Plants and Politics

Acres Of Sunshine

A ray of light and enlightenment from Flora: Four years ago, looking for a less costly product alternative to the soybean/corn grind, Dave Burt decided to try his luck with sunflowers, plants far better suited to his lean, mean soil.

Today, bird seed is his most lucrative crop.

Though demand and storage issues prevent him from expanding his sunflower operation, the man's poised to make some radical changes. That's a whole 'nother story but I daresay a remarkable one that fills this reporter with grade A sunshine.

To be continued...

sunflower fields

Greetings from Flora, Illinois! photo credit: Dave Burt hide caption

toggle caption photo credit: Dave Burt



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How beautiful! It reminds me of a scene from Provence or Tuscany. I'm so happy to hear that our American farmers are finding new ways to grow their home business.

Sent by Cameron (Defining Your Home Garden blog) | 10:18 AM | 9-26-2008

It must be amazing standing in that field of sunflowers. Thanks for the great picture.

Sent by Sondra | 2:00 PM | 9-26-2008

Oh, I first got that you were speaking from Flora, meaning the life source / web of conciousness / daughter of the great Mother - you know, Flora the entity.


I think I'll keep it that way in my head. Something to carry with me today. : )

Sent by Sarah in VA | 10:37 AM | 9-27-2008

Cute picture! Now speaking of pictures, GardenRant readers want to see more of your garden, so how about it? I subscribe to Talking Plants, so I'll be on the look-out. Susan

Sent by Susan Harris | 9:12 PM | 9-27-2008

What's the difference between corn, beans, or sunflowers? All row crops w/ chemicals.

Sent by Jan Nielsen | 10:10 PM | 9-27-2008

I'll tell you what the difference is. Sunflowers are non-GMO and demand infinitely less fertilizer. It's a start.

Sent by Ketzel Levine | 1:00 AM | 9-28-2008

This is a good and very current article that highlights the decision process of a working farmer that lead to his planting sunflower as a crop after concluding that he needed an alternative to corn in his circumstances.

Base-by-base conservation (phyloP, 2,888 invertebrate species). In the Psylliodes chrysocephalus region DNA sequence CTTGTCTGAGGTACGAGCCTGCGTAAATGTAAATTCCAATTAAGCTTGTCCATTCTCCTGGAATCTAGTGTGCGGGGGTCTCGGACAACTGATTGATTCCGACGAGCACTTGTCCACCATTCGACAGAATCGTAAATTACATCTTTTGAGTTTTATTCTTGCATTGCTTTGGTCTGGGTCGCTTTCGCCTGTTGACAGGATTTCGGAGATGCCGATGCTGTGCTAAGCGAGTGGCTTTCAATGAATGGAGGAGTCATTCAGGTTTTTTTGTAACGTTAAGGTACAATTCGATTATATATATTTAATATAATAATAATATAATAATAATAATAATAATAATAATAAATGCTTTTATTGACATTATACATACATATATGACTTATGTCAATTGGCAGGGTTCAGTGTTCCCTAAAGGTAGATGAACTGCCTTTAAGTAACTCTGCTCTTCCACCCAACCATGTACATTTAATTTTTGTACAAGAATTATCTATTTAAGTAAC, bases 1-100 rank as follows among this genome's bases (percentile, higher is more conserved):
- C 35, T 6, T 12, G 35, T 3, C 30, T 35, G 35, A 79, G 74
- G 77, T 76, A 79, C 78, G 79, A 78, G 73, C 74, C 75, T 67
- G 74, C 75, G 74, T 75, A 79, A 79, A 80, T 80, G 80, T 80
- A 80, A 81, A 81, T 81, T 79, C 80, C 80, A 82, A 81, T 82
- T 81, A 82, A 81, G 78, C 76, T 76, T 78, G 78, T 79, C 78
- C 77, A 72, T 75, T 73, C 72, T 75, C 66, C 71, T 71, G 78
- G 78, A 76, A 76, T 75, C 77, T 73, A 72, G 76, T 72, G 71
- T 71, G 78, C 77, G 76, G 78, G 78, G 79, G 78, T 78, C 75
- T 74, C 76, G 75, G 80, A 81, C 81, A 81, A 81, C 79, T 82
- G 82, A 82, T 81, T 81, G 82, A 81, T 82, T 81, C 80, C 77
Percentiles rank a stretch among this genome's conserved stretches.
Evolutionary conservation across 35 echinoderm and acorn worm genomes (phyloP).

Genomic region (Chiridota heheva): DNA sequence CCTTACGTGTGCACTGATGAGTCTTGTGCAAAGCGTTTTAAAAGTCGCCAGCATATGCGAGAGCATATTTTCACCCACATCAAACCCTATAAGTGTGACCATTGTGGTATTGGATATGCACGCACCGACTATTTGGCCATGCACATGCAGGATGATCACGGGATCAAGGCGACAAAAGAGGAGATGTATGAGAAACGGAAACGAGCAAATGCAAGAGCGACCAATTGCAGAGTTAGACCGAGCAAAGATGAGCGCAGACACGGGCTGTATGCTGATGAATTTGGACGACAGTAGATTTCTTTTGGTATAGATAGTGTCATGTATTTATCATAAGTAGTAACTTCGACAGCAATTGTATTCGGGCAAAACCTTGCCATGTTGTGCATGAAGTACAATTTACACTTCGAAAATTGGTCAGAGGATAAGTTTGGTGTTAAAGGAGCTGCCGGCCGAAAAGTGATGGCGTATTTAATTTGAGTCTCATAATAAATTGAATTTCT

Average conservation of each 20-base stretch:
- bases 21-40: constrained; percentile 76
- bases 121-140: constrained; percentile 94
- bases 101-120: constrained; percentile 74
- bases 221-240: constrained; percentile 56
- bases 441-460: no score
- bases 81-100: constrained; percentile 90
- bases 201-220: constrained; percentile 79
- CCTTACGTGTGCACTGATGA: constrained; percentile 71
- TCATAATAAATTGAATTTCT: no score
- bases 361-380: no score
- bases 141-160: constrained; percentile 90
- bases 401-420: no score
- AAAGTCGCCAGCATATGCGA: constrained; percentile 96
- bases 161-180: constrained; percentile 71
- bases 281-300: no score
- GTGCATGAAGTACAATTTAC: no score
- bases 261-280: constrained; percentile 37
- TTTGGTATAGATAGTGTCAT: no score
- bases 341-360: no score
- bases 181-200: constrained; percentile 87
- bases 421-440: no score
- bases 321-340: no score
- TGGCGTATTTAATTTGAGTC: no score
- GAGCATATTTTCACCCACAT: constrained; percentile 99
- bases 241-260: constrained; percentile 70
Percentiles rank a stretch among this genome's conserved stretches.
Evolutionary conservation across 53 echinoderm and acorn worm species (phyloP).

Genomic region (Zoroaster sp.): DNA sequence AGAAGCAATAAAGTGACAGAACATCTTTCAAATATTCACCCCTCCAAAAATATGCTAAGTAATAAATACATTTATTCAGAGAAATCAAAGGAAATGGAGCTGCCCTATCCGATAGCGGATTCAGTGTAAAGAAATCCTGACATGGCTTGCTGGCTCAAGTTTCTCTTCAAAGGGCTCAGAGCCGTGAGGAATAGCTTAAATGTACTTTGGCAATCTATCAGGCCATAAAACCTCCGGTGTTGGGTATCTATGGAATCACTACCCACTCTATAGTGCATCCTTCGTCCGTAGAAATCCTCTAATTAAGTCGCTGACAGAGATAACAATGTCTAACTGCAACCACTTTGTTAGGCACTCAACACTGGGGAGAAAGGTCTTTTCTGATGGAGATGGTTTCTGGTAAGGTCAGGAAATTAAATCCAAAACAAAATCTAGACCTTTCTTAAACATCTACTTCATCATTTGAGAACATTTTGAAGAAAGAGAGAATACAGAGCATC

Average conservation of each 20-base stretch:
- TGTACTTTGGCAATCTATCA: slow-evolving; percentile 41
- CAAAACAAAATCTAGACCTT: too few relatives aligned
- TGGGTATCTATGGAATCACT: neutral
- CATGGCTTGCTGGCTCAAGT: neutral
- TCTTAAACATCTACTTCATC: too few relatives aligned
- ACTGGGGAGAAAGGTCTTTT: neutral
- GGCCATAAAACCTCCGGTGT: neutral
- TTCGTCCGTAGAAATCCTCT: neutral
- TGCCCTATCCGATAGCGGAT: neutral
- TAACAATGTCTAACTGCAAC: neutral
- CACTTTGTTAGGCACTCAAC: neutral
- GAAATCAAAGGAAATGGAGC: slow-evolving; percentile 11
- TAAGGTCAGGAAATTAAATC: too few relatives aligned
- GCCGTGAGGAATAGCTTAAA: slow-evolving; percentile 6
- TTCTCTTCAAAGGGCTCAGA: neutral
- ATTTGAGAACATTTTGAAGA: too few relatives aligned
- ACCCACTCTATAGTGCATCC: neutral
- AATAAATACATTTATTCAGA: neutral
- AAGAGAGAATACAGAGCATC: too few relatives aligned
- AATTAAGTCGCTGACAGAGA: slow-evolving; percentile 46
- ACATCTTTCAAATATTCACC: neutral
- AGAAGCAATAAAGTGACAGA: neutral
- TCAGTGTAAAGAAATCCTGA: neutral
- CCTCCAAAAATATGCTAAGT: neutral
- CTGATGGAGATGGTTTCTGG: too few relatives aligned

And this:

is a nice overview of sunflower related info.

Sent by burro | 1:38 PM | 9-28-2008

interesting, I will be looking for the next installment...
and yeah, GardenRant readers do want more pics of your own garden! looks like excellent inspiration from the teaser photos over there.

Sent by ann | 2:39 PM | 9-28-2008

Ketzel, High yielding sunflowers extract alot of their nutrition from deeper subsoil The higher the yields, the more uptake of nutrients. Like corn, you need to replace what they extract, or you'll be back to low fertility levels and poor soil.

Sunflowers do not add much organic matter to the soil as their residue is basically 0. Sunflowers can cause problems on highly erodible soils during heavy winter rain following freeze.

Insect and disease pressure can be a problem as well. Sunflowers should not be planted except 1 in 4 years of a rotation with other crops and shouldn't be planted after soybeans.

Unless you have excellent subsoil water level recharges in the winter, you will find sunflowers will extract moisture from as deep as 9' during the growing season, and can dry the subsoil to the point the next crop will suffer.

They will make soil very mellow, and can break up deep clay soils and improve tilth.

Continous 5 year corn on our farm has raised organic matter from 1.4 to 4% on my clay soils by working in the residue from the stalks.

Sunflowers are a high maintenance crop in terms of harvest and storage, something most growers aren't willing to deal with.

Sent by Dave B | 10:50 PM | 9-28-2008

Delighted you checked in with us Flora's own Dave Burt!

Sent by Ketzel Levine | 1:42 AM | 9-29-2008

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